Companies that take advantage of big data perform better. Yet, the vast majority of companies have not tapped into the power of big data – swathes of information that technology now allows us to process for patterns and insights – to guide their decision-making. According to a 2013 Gartner survey, fewer than 8% of companies have implemented big data technology. Although this figure is predicted to grow rapidly over the next five years, many are struggling to adjust to the big data phenomenon. In 2012, the Aberdeen Group found that the proportion of executives reporting that their companies could not use unstructured data, and complaining that the volume of data was growing too rapidly, had increased by up to 25% in the previous year.

So what must companies do to reap the rewards of big data? Much emphasis has been placed on the technology they will need to store and analyse the data deluge. However, there are many other crucial elements in the jigsaw.

Organizations must, for example, recast their decision-making culture so senior executives make more judgments founded on clear data insights, rather than resorting to gut instinct. They must recruit the in-demand data scientists who are trained to translate raw material into actionable commercial insights. In addition, they should encourage governments to supply the regulatory system and ICT infrastructure that will create a data-friendly environment.

Big data can be employed at various, steadily more sophisticated, stages. It can serve merely to increase efficiency in existing operations, yet it can also trigger a radical overhaul in an organization’s business model.

The first maturity stage, performance management, allows executives to understand their business more clearly through, for example, user-friendly management information dashboards. This would typically involve internally generated data.

During the second stage, functional area excellence, organizations use both internal and external data to improve selected areas of the business. This may involve sales and marketing techniques, such as customer segmentation and targeting, or advancements in operational efficiency. Recent examples include a German car manufacturer that used real-time performance monitoring of production machinery to increase productivity by 20%.

At the third stage, value proposition enhancement, big data starts to offer a new source of competitive advantage beyond the improvement of operations and services. Deriving from external data insights, this may include innovations such as customized, real-time recommendations, or the personalization of services to improve the customer experience.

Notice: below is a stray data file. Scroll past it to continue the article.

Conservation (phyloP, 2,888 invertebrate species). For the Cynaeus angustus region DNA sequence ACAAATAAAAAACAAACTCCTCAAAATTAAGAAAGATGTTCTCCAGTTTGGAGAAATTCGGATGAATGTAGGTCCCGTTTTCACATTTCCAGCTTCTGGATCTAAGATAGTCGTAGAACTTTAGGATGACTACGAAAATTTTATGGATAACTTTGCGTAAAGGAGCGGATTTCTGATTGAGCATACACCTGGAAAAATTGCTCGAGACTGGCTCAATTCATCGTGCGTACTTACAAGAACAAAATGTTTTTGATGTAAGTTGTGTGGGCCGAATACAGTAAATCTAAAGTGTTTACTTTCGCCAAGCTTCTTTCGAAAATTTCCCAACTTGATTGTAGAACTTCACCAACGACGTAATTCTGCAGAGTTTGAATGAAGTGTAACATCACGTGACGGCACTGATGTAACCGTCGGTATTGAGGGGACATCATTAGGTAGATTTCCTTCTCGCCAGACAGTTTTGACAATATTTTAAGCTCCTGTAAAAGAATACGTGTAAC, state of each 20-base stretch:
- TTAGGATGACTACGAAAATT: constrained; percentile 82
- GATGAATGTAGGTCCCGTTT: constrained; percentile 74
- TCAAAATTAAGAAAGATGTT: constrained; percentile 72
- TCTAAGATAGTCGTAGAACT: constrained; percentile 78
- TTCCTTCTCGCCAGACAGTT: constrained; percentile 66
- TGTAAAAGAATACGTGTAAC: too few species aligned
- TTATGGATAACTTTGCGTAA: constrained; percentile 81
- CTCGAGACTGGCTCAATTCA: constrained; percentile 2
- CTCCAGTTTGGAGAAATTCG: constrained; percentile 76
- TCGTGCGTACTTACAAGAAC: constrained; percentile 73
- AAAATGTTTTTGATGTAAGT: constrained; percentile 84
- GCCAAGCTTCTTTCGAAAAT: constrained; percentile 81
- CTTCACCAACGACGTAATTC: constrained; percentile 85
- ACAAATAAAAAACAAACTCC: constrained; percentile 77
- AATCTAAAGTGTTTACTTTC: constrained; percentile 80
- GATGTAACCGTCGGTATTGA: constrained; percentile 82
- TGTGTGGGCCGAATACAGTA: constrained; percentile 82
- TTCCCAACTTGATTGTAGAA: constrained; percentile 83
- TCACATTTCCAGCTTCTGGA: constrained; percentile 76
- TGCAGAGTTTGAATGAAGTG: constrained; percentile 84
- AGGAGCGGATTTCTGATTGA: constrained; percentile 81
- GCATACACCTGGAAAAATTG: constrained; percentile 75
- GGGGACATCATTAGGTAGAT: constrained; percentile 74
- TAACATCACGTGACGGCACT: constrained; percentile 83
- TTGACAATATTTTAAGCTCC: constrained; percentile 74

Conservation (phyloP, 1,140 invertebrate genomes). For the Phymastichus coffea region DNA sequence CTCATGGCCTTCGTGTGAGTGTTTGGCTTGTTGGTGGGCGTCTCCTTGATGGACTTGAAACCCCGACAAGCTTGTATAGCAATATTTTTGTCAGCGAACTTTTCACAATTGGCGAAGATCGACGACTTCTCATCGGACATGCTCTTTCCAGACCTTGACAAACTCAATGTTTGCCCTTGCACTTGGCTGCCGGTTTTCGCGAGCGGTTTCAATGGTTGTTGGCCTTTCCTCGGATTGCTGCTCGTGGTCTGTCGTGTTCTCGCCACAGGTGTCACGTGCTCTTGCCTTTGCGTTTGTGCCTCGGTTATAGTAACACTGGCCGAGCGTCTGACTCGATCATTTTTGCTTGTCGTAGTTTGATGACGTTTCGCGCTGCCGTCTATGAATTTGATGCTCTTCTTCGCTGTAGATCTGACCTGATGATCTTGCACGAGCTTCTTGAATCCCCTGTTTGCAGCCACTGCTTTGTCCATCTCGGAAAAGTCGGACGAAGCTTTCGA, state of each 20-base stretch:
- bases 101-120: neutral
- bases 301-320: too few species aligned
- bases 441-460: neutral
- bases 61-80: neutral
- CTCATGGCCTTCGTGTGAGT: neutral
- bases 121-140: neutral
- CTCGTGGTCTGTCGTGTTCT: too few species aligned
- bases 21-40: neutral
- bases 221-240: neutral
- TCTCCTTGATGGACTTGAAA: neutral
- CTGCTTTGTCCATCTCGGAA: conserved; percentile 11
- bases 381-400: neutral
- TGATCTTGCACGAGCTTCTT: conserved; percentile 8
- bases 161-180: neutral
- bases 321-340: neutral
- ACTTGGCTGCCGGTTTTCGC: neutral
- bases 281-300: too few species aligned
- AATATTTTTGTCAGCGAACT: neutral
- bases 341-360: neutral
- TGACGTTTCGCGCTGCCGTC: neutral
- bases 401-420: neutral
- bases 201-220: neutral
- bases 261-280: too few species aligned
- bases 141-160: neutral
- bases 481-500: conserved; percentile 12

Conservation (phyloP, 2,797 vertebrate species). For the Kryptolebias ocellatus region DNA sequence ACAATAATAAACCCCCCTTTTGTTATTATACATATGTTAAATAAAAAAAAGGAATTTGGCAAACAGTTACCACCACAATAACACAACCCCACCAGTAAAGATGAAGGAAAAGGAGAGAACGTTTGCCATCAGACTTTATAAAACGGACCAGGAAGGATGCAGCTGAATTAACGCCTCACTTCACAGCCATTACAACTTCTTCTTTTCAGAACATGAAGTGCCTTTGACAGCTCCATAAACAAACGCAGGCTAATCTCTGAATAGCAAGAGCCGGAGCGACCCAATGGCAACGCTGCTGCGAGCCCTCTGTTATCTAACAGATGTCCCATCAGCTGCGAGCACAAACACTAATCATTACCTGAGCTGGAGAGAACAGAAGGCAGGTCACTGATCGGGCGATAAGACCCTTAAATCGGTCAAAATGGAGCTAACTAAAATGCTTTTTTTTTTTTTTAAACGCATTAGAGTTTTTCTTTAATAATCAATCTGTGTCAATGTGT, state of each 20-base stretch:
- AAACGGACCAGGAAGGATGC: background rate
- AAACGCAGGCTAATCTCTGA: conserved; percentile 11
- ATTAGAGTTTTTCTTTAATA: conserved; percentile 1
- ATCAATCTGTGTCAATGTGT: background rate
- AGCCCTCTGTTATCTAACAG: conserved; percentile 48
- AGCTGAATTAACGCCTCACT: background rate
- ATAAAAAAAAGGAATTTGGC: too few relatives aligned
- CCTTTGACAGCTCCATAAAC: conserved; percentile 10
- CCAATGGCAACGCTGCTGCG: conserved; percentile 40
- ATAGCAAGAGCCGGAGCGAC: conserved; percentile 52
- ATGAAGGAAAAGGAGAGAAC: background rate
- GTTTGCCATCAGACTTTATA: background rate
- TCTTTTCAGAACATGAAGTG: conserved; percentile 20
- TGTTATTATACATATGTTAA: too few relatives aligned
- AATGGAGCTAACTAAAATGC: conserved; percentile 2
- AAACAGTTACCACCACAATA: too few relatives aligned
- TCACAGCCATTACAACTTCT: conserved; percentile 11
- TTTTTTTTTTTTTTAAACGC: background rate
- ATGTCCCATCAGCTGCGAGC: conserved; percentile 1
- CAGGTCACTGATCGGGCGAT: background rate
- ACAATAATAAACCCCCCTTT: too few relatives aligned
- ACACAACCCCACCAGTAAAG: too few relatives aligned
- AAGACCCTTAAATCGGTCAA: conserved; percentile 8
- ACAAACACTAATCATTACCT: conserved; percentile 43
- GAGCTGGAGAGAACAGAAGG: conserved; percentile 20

Through using diversification of website content, one leading European bank increased sales by 12%. After logging in, customers were presented with one of several alternative websites based on their individual transaction history and segment and the company’s overall product portfolio. The content was tailored according to the customer’s predicted needs to maximize sales.

In the final maturity stage, business model transformation, big data becomes deeply embedded within the organization, shaping both the nature of the business and the mode of executive decision-making.

General Electric offers an example of a product organization that has asserted its belief in the transformative potential of big data. The company envisions that machinery and equipment will soon be loaded with sensors, making in-depth status data available in real time and across longer time spans. To exploit this development fully, GE is investing more than $1 billion in its data science capabilities.

The recent merger of two advertising companies, Omnicom and Publicis, could lead to similar transformation, this time in the services arena. With the industry striving to deliver personalized advertising messages, those players that possess the most comprehensive consumer data will have an advantage. Omnicom and Publicis believe that their combined size will produce the desired volume of data.

As big data becomes the norm over the coming years, leaders will have to embrace the game-changing opportunities it offers, or risk falling behind those competitors eagerly capitalizing on their sluggishness.

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Authors: Bahjat El-Darwiche and Walid Tohme, partners with Strategy& (formerly Booz & Company)

Image: An internet cable is seen at a server room in this picture illustration taken in Warsaw January 24, 2012. REUTERS/Kacper Pempel